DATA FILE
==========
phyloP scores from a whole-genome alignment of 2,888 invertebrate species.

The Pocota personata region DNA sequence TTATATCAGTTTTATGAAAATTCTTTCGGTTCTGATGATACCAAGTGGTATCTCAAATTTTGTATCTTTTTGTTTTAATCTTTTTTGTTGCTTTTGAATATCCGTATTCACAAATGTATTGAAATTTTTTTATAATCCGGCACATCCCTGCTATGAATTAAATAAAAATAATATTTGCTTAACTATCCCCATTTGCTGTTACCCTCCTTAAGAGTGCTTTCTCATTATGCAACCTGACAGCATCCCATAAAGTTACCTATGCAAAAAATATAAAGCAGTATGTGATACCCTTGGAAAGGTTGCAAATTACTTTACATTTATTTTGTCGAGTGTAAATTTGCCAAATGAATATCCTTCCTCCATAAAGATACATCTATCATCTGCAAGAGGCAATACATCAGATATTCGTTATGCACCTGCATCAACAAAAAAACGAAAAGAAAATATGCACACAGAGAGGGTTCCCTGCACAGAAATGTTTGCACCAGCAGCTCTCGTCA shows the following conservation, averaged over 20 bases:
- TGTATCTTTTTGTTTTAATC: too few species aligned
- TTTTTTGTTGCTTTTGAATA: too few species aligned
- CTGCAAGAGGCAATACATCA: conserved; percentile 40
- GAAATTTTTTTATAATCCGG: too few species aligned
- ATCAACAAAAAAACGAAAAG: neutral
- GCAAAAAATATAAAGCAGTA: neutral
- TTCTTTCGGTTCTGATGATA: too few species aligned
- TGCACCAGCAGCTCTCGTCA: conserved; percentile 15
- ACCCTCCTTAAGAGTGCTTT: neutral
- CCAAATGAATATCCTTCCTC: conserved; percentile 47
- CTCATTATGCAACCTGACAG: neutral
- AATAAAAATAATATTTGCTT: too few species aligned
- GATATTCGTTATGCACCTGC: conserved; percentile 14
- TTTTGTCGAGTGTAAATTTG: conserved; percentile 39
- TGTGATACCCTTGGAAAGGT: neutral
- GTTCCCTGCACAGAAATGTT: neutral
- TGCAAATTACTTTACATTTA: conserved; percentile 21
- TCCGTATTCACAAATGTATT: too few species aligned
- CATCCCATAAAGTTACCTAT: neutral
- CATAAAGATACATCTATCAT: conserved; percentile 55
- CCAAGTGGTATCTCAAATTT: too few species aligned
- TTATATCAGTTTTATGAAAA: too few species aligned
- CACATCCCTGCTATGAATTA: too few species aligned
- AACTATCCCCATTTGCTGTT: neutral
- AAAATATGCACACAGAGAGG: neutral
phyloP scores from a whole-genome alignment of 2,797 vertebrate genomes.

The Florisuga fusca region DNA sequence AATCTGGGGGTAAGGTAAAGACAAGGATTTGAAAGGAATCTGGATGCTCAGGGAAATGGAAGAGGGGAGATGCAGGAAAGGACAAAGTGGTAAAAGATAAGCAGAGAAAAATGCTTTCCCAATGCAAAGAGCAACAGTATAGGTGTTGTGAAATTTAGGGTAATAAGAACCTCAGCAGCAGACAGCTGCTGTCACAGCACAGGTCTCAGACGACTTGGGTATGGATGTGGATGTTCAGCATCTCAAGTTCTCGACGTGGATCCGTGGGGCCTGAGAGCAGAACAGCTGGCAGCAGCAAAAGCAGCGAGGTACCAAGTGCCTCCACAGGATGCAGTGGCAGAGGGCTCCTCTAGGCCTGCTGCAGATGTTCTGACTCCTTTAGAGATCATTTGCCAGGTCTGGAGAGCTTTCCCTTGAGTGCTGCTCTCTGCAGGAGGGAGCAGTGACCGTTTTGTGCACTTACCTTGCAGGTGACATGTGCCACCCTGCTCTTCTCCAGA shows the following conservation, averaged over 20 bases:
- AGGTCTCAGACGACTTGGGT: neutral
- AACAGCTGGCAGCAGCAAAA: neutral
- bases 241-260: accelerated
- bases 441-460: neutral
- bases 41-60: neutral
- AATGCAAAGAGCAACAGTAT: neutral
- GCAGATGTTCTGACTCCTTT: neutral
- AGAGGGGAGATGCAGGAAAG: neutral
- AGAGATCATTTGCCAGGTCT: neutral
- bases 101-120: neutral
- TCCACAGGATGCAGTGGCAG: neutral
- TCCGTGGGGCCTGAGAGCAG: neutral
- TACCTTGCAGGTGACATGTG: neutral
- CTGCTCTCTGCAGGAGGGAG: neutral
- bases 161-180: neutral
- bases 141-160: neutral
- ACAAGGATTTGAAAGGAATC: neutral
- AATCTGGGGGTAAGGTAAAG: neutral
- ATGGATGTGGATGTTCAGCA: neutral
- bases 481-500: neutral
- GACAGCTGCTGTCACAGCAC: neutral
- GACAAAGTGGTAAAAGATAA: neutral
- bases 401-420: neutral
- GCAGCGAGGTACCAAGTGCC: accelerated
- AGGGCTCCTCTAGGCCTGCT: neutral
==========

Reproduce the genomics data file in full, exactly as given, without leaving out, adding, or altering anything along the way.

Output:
phyloP scores from a whole-genome alignment of 2,888 invertebrate species.

The Pocota personata region DNA sequence TTATATCAGTTTTATGAAAATTCTTTCGGTTCTGATGATACCAAGTGGTATCTCAAATTTTGTATCTTTTTGTTTTAATCTTTTTTGTTGCTTTTGAATATCCGTATTCACAAATGTATTGAAATTTTTTTATAATCCGGCACATCCCTGCTATGAATTAAATAAAAATAATATTTGCTTAACTATCCCCATTTGCTGTTACCCTCCTTAAGAGTGCTTTCTCATTATGCAACCTGACAGCATCCCATAAAGTTACCTATGCAAAAAATATAAAGCAGTATGTGATACCCTTGGAAAGGTTGCAAATTACTTTACATTTATTTTGTCGAGTGTAAATTTGCCAAATGAATATCCTTCCTCCATAAAGATACATCTATCATCTGCAAGAGGCAATACATCAGATATTCGTTATGCACCTGCATCAACAAAAAAACGAAAAGAAAATATGCACACAGAGAGGGTTCCCTGCACAGAAATGTTTGCACCAGCAGCTCTCGTCA shows the following conservation, averaged over 20 bases:
- TGTATCTTTTTGTTTTAATC: too few species aligned
- TTTTTTGTTGCTTTTGAATA: too few species aligned
- CTGCAAGAGGCAATACATCA: conserved; percentile 40
- GAAATTTTTTTATAATCCGG: too few species aligned
- ATCAACAAAAAAACGAAAAG: neutral
- GCAAAAAATATAAAGCAGTA: neutral
- TTCTTTCGGTTCTGATGATA: too few species aligned
- TGCACCAGCAGCTCTCGTCA: conserved; percentile 15
- ACCCTCCTTAAGAGTGCTTT: neutral
- CCAAATGAATATCCTTCCTC: conserved; percentile 47
- CTCATTATGCAACCTGACAG: neutral
- AATAAAAATAATATTTGCTT: too few species aligned
- GATATTCGTTATGCACCTGC: conserved; percentile 14
- TTTTGTCGAGTGTAAATTTG: conserved; percentile 39
- TGTGATACCCTTGGAAAGGT: neutral
- GTTCCCTGCACAGAAATGTT: neutral
- TGCAAATTACTTTACATTTA: conserved; percentile 21
- TCCGTATTCACAAATGTATT: too few species aligned
- CATCCCATAAAGTTACCTAT: neutral
- CATAAAGATACATCTATCAT: conserved; percentile 55
- CCAAGTGGTATCTCAAATTT: too few species aligned
- TTATATCAGTTTTATGAAAA: too few species aligned
- CACATCCCTGCTATGAATTA: too few species aligned
- AACTATCCCCATTTGCTGTT: neutral
- AAAATATGCACACAGAGAGG: neutral
phyloP scores from a whole-genome alignment of 2,797 vertebrate genomes.

The Florisuga fusca region DNA sequence AATCTGGGGGTAAGGTAAAGACAAGGATTTGAAAGGAATCTGGATGCTCAGGGAAATGGAAGAGGGGAGATGCAGGAAAGGACAAAGTGGTAAAAGATAAGCAGAGAAAAATGCTTTCCCAATGCAAAGAGCAACAGTATAGGTGTTGTGAAATTTAGGGTAATAAGAACCTCAGCAGCAGACAGCTGCTGTCACAGCACAGGTCTCAGACGACTTGGGTATGGATGTGGATGTTCAGCATCTCAAGTTCTCGACGTGGATCCGTGGGGCCTGAGAGCAGAACAGCTGGCAGCAGCAAAAGCAGCGAGGTACCAAGTGCCTCCACAGGATGCAGTGGCAGAGGGCTCCTCTAGGCCTGCTGCAGATGTTCTGACTCCTTTAGAGATCATTTGCCAGGTCTGGAGAGCTTTCCCTTGAGTGCTGCTCTCTGCAGGAGGGAGCAGTGACCGTTTTGTGCACTTACCTTGCAGGTGACATGTGCCACCCTGCTCTTCTCCAGA shows the following conservation, averaged over 20 bases:
- AGGTCTCAGACGACTTGGGT: neutral
- AACAGCTGGCAGCAGCAAAA: neutral
- bases 241-260: accelerated
- bases 441-460: neutral
- bases 41-60: neutral
- AATGCAAAGAGCAACAGTAT: neutral
- GCAGATGTTCTGACTCCTTT: neutral
- AGAGGGGAGATGCAGGAAAG: neutral
- AGAGATCATTTGCCAGGTCT: neutral
- bases 101-120: neutral
- TCCACAGGATGCAGTGGCAG: neutral
- TCCGTGGGGCCTGAGAGCAG: neutral
- TACCTTGCAGGTGACATGTG: neutral
- CTGCTCTCTGCAGGAGGGAG: neutral
- bases 161-180: neutral
- bases 141-160: neutral
- ACAAGGATTTGAAAGGAATC: neutral
- AATCTGGGGGTAAGGTAAAG: neutral
- ATGGATGTGGATGTTCAGCA: neutral
- bases 481-500: neutral
- GACAGCTGCTGTCACAGCAC: neutral
- GACAAAGTGGTAAAAGATAA: neutral
- bases 401-420: neutral
- GCAGCGAGGTACCAAGTGCC: accelerated
- AGGGCTCCTCTAGGCCTGCT: neutral